How to Lube Stabilizers
A subtitle showing that we know our stuff
So, my young Padawan, if you've already dive into the differences between stabilizers and reached the "I want to lubricate everything myself" stage, then this guide is for you. It doesn't claim to be the only or unique guide, but it stands as a classic in its purest form.
This guide is relevant for any kind of stabilizers. However, if your out-of-the-box stabs rattle so much that typing a space makes the windows shake, and you're too impatient to wait for new ones — check out the guide on anti-rattling mods.
If you're more of a visual learner, there's a great video by Taeha that we recommend as a must-watch:
Tips before you start:
- Make your favorite drink. Coffee, for instance
- Think back on a pleasant childhood memory
- Don't slather on the lube thickly at first; get a feel for it. It's better to under-lube and then add more, rather than overdo it and struggle to clean off the excess
- Remove excess lube from those parts of the stabilizer that come into contact with the keyboard and keycaps
Start with the routine: disassemble the keyboard and get to the stabilizers. If the stabilizers are PCB mount, you'll have to desolder the whole keyboard to get to them. If you have plate-mount stabilizers, consider yourself lucky and feel free to put on a sly smile - you only need to desolder the switches between the stabs.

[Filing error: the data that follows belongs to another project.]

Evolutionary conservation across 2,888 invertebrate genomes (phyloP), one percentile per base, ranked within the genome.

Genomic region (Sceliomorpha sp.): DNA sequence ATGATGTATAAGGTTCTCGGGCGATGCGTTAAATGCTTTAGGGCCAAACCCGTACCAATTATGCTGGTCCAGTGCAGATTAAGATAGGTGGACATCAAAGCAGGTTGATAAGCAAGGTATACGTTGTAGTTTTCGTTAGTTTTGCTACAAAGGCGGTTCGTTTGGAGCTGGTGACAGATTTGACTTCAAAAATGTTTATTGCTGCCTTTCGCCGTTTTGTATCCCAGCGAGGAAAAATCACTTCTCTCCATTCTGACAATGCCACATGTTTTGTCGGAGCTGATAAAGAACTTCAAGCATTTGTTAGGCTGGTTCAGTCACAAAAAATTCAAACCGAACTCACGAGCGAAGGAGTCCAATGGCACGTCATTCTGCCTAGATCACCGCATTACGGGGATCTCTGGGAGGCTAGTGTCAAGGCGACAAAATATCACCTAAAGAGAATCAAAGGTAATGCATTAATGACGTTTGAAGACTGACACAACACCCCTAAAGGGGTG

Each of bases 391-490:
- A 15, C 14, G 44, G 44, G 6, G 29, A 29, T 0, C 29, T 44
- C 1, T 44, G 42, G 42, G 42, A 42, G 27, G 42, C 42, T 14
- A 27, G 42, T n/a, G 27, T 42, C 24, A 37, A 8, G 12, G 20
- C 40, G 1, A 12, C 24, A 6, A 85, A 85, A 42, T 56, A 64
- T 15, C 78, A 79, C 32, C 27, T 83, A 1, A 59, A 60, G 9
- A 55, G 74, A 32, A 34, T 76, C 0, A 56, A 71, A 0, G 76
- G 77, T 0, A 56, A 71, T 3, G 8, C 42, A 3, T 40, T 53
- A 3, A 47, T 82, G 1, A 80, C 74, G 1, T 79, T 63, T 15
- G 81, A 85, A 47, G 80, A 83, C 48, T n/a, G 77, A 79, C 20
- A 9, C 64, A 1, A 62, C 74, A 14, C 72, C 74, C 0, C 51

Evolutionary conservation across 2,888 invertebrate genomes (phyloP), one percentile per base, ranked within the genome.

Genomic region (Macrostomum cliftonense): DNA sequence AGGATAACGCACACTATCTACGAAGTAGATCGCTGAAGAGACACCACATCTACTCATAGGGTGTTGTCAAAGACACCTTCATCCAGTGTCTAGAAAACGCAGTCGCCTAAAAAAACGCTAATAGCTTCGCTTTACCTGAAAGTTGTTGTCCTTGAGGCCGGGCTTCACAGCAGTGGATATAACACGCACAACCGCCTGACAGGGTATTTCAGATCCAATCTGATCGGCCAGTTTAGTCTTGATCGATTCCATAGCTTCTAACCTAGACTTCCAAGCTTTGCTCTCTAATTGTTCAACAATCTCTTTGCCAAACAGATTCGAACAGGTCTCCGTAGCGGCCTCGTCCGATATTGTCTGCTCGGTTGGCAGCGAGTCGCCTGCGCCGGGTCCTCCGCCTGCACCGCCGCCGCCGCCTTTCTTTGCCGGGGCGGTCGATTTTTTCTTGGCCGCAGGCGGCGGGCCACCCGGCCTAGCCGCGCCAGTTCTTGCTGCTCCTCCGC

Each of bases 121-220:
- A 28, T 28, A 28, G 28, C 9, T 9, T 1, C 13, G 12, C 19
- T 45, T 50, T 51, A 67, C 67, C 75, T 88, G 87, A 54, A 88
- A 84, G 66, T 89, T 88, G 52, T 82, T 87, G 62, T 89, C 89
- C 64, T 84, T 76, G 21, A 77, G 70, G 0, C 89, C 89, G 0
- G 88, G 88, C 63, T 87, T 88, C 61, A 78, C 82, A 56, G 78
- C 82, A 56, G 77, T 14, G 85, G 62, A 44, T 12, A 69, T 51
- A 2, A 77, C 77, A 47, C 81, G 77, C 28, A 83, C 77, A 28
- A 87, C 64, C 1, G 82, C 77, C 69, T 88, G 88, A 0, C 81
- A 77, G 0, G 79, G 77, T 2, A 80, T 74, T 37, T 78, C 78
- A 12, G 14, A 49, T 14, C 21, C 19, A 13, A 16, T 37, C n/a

1. Use a spudger to remove the stabilizer, disassemble it into its components: a housing, a stem, and a wire.
2. Lube the housing with Krytox, including the internal walls of the housing. Apply a thin layer, there's no need to overdo it here.
3. Evenly cover the wire with Permatex, or according to Taeha's new guide, with Krytox.
4. Next, assemble the construction and remove excess lubricant as it can affect the final typing feel.
5. The last step is to install the stabilizers back into the keyboard.
- Screwdriver — you will need to disassemble the keyboard before starting the work
- Keycap Puller — for convenient removal of keycaps
- Switch Stem Holder — allows for easy handling of small parts (not essential for stabilizer lubrication)
- Switch Opener — useful for disassembling and lubricating the switch under the stabilizer
- Disassembly tool kit — for easy extraction of stabilizers
- Soldering iron — for desoldering switches
- Solder sucker — necessary for desoldering with a soldering iron
- Solder — without it, soldering can only be done by mastering magic
- Switch puller — for convenient removal of switches
- Permatex & Krytox 205G2 lubes — the most popular stabilizer lubricants
- Brush — for applying the lubricant
If you prefer to arm yourself and do everything on your own, here is a link to our STABILIZER LUBRICATION service, with blackjack and... well, you get the idea.